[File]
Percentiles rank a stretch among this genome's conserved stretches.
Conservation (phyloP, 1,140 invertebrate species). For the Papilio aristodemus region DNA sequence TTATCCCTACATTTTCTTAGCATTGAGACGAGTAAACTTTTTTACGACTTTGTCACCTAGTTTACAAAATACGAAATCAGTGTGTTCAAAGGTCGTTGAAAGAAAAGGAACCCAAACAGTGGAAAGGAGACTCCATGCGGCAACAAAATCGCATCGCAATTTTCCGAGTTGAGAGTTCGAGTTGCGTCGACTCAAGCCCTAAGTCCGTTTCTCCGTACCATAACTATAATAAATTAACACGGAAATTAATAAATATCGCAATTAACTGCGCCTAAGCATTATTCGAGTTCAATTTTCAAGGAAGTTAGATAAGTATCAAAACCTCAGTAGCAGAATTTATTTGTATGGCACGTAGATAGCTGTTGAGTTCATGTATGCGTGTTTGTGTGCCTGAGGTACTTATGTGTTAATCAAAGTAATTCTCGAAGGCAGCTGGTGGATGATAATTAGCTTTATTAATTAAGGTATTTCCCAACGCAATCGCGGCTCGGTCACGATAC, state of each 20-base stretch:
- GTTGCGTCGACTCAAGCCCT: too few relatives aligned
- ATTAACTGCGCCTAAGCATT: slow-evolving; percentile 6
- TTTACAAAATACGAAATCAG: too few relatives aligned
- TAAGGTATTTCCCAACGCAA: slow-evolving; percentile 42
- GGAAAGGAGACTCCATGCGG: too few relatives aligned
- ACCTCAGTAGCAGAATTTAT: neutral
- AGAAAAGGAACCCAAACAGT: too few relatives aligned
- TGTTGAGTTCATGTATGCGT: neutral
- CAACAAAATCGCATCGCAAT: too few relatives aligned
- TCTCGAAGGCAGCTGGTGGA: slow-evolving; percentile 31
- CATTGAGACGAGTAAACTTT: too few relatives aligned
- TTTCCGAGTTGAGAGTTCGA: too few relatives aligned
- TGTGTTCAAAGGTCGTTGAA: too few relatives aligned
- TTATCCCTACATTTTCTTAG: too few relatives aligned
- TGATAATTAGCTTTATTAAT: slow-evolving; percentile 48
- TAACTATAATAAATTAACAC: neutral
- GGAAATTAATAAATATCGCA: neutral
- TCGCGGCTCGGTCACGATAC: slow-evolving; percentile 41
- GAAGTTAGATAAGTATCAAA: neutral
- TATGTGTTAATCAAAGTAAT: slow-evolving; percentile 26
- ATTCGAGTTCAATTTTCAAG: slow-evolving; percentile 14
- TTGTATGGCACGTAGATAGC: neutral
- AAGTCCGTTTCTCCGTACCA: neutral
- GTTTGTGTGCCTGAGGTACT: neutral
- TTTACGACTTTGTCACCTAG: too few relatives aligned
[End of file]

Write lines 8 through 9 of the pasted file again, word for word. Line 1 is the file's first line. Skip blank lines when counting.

- ACCTCAGTAGCAGAATTTAT: neutral
- AGAAAAGGAACCCAAACAGT: too few relatives aligned